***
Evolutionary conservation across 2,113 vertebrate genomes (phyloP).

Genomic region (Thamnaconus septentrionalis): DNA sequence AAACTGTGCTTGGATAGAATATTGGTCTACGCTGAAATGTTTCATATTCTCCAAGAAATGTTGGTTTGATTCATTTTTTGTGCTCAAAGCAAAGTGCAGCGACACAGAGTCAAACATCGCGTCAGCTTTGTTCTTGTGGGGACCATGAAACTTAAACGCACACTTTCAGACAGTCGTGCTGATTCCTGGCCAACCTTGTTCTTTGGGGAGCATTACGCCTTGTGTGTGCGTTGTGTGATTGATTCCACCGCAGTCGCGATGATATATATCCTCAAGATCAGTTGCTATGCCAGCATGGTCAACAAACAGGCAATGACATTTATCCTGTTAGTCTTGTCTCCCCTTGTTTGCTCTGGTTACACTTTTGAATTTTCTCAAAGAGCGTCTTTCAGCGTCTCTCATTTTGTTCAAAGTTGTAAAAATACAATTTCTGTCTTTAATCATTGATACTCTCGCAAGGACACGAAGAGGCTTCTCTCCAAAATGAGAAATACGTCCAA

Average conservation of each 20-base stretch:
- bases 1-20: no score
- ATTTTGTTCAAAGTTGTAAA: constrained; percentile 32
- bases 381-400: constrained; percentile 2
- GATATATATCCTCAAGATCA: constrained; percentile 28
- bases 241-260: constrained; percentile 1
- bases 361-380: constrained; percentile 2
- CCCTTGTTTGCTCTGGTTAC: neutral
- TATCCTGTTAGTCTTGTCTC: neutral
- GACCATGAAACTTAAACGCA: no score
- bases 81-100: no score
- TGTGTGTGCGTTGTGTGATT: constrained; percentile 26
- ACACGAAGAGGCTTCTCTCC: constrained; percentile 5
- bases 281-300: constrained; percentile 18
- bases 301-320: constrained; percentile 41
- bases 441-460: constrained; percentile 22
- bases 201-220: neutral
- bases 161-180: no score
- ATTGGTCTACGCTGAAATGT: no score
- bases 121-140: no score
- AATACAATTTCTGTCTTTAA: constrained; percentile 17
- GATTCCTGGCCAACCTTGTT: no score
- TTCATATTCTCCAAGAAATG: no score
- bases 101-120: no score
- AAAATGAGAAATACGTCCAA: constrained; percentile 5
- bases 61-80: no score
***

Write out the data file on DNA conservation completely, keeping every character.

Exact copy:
Evolutionary conservation across 2,113 vertebrate genomes (phyloP).

Genomic region (Thamnaconus septentrionalis): DNA sequence AAACTGTGCTTGGATAGAATATTGGTCTACGCTGAAATGTTTCATATTCTCCAAGAAATGTTGGTTTGATTCATTTTTTGTGCTCAAAGCAAAGTGCAGCGACACAGAGTCAAACATCGCGTCAGCTTTGTTCTTGTGGGGACCATGAAACTTAAACGCACACTTTCAGACAGTCGTGCTGATTCCTGGCCAACCTTGTTCTTTGGGGAGCATTACGCCTTGTGTGTGCGTTGTGTGATTGATTCCACCGCAGTCGCGATGATATATATCCTCAAGATCAGTTGCTATGCCAGCATGGTCAACAAACAGGCAATGACATTTATCCTGTTAGTCTTGTCTCCCCTTGTTTGCTCTGGTTACACTTTTGAATTTTCTCAAAGAGCGTCTTTCAGCGTCTCTCATTTTGTTCAAAGTTGTAAAAATACAATTTCTGTCTTTAATCATTGATACTCTCGCAAGGACACGAAGAGGCTTCTCTCCAAAATGAGAAATACGTCCAA

Average conservation of each 20-base stretch:
- bases 1-20: no score
- ATTTTGTTCAAAGTTGTAAA: constrained; percentile 32
- bases 381-400: constrained; percentile 2
- GATATATATCCTCAAGATCA: constrained; percentile 28
- bases 241-260: constrained; percentile 1
- bases 361-380: constrained; percentile 2
- CCCTTGTTTGCTCTGGTTAC: neutral
- TATCCTGTTAGTCTTGTCTC: neutral
- GACCATGAAACTTAAACGCA: no score
- bases 81-100: no score
- TGTGTGTGCGTTGTGTGATT: constrained; percentile 26
- ACACGAAGAGGCTTCTCTCC: constrained; percentile 5
- bases 281-300: constrained; percentile 18
- bases 301-320: constrained; percentile 41
- bases 441-460: constrained; percentile 22
- bases 201-220: neutral
- bases 161-180: no score
- ATTGGTCTACGCTGAAATGT: no score
- bases 121-140: no score
- AATACAATTTCTGTCTTTAA: constrained; percentile 17
- GATTCCTGGCCAACCTTGTT: no score
- TTCATATTCTCCAAGAAATG: no score
- bases 101-120: no score
- AAAATGAGAAATACGTCCAA: constrained; percentile 5
- bases 61-80: no score